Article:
List of lost lands

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Map of Mu by James Churchward

Lost Lands are islands or continents believed by some to have existed during pre-history, but to have since disappeared as a result of catastrophic geological phenomena. Such continents are generally thought to have subsided into the sea, leaving behind only a few traces or legends by which they may be known.

Legends of lost lands often originated as scholarly or scientific theories, only to be picked up by writers and individuals outside the academy. Occult and New Age writers have made use of Lost Lands, as have subaltern peoples such as the Tamil in India.

Phantom Islands, as opposed to Lost Lands, are land masses formerly believed by cartographers to exist in the current historical age, but to have been discredited as a result of expanding geographic knowledge.

The classification of lost lands as continents, islands, or other regions is in some cases subjective; for example, Atlantis is variously described as either a "lost island" or a "lost continent". Lost land theories may originate in mythology or philosophy, or in scholarly or scientific theories, such as catastrophic theories of geology.[citation needed]

Lost continents[edit]

In the 1954 book Lost Continents by L. Sprague de Camp, he describes many modern writers who have speculated about ancient civilizations that existed on continents now deluged under the sea.[1] According to de Camp, there is no real scientific evidence for any lost continents whatsoever.

  • The most famous lost continent is Atlantis. Atlantis, like Hyperborea and Thule, is ultimately derived from ancient Greek geographic speculation and possibly memories of the Minoan eruption of the Thera volcano.
  • The name of hypothetical vanished continent Mu originated from the first attempted translation of the Madrid Codex, one of only four remaining Maya codices.
  • Zealandia, a scientifically accepted continent that is now 94% submerged under the Pacific Ocean, surrounding the areas of New Zealand and New Caledonia.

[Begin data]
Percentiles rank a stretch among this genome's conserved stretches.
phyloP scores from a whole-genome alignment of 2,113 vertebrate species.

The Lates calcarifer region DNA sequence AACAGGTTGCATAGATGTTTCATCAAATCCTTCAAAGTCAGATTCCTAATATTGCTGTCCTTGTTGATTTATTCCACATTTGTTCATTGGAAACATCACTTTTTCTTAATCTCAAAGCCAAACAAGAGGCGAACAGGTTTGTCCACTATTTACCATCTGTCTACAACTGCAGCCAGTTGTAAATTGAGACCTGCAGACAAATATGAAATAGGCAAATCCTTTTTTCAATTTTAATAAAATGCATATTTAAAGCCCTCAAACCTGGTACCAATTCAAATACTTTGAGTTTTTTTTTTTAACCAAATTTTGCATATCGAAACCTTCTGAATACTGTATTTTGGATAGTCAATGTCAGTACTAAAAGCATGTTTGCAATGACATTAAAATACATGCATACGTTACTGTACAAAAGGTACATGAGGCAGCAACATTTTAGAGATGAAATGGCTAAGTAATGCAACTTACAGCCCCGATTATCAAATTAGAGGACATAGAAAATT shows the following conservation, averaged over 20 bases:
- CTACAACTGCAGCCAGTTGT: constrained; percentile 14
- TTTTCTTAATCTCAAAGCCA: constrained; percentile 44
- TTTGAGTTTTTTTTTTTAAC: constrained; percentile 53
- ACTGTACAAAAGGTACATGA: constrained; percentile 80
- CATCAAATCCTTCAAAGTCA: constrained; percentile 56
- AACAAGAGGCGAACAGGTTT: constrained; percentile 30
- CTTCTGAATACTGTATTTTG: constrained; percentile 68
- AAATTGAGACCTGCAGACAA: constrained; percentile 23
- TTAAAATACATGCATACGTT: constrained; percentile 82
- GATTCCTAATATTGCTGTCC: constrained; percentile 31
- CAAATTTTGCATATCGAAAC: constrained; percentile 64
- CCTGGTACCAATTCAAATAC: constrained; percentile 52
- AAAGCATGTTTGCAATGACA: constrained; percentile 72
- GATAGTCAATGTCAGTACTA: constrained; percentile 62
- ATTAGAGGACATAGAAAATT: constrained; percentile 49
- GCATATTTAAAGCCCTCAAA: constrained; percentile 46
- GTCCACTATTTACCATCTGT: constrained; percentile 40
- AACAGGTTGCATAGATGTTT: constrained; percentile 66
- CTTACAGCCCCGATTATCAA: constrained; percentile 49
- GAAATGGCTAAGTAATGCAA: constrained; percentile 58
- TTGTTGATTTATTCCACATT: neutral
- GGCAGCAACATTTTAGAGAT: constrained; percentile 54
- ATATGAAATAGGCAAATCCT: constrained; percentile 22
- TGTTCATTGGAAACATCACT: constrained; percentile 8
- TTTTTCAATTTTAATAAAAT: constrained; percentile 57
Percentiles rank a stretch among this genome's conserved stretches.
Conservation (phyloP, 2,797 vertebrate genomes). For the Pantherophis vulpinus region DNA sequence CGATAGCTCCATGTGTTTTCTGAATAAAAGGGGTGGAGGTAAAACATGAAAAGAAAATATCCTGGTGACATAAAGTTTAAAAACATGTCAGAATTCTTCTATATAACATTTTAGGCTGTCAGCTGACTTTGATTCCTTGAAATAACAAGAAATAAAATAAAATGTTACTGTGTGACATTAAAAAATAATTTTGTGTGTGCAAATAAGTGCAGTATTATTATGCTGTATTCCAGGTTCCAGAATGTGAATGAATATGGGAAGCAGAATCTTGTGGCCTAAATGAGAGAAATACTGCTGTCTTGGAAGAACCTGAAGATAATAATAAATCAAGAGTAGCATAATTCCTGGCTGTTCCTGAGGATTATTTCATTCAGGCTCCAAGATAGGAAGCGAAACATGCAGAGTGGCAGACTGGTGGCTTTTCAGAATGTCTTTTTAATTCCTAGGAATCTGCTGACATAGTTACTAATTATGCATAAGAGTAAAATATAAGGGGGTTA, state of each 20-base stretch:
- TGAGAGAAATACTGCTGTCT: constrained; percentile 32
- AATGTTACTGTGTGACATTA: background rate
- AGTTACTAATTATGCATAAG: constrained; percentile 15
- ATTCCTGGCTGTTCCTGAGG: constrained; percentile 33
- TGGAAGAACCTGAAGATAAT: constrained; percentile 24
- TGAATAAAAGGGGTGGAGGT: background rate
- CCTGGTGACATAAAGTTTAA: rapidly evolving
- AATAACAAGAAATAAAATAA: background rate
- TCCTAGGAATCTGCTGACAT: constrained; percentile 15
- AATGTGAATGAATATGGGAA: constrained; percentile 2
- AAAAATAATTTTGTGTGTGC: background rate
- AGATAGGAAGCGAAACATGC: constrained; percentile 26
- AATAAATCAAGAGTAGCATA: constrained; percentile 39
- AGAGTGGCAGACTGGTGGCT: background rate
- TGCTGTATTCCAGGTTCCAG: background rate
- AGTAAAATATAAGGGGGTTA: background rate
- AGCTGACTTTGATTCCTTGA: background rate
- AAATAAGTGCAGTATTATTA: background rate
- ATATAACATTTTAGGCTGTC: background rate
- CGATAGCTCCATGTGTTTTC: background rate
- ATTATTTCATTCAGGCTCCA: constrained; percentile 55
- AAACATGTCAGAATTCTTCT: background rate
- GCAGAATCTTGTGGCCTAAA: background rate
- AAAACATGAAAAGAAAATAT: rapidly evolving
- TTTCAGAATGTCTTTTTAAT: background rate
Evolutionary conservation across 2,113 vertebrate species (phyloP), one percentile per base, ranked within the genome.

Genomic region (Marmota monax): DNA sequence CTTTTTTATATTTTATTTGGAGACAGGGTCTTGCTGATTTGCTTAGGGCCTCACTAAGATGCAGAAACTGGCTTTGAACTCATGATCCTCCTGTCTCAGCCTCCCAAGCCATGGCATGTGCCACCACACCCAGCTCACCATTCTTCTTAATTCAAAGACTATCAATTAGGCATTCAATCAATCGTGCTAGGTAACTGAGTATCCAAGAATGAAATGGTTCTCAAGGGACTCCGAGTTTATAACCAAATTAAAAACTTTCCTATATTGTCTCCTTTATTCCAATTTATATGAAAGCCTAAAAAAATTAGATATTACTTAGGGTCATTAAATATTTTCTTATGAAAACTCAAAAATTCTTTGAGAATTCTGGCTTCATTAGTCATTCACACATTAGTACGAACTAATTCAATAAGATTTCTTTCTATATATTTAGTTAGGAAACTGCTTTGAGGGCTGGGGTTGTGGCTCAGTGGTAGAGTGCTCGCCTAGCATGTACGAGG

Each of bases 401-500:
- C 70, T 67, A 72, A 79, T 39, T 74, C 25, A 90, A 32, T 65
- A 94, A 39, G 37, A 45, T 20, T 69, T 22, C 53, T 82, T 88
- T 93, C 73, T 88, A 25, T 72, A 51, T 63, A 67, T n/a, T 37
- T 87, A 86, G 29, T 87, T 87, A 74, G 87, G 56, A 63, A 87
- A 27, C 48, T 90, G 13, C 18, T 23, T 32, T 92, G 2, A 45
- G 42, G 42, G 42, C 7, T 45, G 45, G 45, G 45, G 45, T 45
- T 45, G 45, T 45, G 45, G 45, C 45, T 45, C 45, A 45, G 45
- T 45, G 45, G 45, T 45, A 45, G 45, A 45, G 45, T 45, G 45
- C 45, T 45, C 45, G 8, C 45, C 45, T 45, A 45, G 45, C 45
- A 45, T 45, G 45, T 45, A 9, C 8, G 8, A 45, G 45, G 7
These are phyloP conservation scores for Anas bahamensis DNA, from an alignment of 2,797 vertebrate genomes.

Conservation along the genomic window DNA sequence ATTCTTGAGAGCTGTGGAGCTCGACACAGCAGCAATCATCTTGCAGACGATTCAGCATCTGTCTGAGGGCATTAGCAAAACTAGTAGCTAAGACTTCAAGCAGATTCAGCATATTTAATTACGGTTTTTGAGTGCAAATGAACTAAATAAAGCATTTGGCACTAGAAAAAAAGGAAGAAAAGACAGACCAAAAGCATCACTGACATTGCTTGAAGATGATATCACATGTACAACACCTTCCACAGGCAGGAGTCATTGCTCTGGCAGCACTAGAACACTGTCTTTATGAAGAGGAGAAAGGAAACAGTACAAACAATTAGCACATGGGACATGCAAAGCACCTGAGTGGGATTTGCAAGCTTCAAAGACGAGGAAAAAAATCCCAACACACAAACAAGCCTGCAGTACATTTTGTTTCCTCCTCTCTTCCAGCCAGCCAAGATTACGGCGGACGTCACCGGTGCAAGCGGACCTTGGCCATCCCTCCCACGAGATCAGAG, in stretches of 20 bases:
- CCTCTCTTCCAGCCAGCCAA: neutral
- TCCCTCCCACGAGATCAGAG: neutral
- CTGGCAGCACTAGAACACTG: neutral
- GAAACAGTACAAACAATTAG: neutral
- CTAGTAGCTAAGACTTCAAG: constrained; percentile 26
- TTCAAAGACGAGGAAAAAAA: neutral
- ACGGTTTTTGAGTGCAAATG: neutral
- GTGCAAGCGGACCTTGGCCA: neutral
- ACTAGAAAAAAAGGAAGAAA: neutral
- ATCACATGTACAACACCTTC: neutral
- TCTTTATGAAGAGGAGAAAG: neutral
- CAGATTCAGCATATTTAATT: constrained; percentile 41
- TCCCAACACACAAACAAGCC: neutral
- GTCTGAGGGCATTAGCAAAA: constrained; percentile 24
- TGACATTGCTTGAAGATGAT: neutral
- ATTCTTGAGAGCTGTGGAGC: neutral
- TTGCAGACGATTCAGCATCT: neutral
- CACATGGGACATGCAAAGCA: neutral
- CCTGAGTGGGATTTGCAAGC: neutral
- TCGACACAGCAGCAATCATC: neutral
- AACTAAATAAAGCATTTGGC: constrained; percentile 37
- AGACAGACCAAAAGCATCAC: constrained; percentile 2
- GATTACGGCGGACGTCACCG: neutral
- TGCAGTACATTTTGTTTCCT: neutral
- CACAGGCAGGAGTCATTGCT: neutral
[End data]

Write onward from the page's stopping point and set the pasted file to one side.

• A land connecting India and South Africa was believed by some to exist at various times. Lemuria and Kumari Kandam.

Submerged lands[edit]

The Sahul Shelf and the Sunda Shelf during the ice ages and today. The area in between is called "Wallacea".

Although the existence of lost continents in the above sense is mythical (aside from Zealandia), there were many places on Earth that were once dry land but submerged after the ice age around 10,000 BCE due to rising sea levels, and possibly were the basis for neolithic and bronze age flood myths. Some others were lost due to coastal erosion or volcanic eruptions. Approximately listed by size, these are:

Mythological lands[edit]

Plato's Atlantis described in Timaeus and Critias

Phantom islands[edit]

Phantom islands, as opposed to lost lands, are land masses formerly believed by cartographers to exist in the historical age, but to have been discredited as a result of expanding geographic knowledge. Terra Australis is a phantom continent. While a few phantom islands originated from literary works (an example is Ogygia from Homer's Odyssey), most phantom islands are the result of navigational errors.

In literature and philosophy[edit]

The following individuals are known for having written on the subject of lost lands (either as fiction, hypothesis, or supposed fact):

See also[edit]

References[edit]

  1. ^ L. Sprague de Camp (1954). Lost Continents: The Atlantis Theme in History, Science, and Literature. Gnome Press.
  2. ^ "Requiem for a Shark Dog". December 2014.
  3. ^ Tolkien, J. R. R. (1977), Christopher Tolkien (ed.), The Silmarillion, Boston: Houghton Mifflin, Akallabêth, ISBN 0-395-25730-1

Further reading[edit]

  • L. Sprague de Camp and Willy Ley, Lands Beyond, Rinehart & Co., New York, 1952.
  • L. Sprague de Camp, Lost Continents: The Atlantis Theme in History, Science, and Literature, Dover Publications, 1970.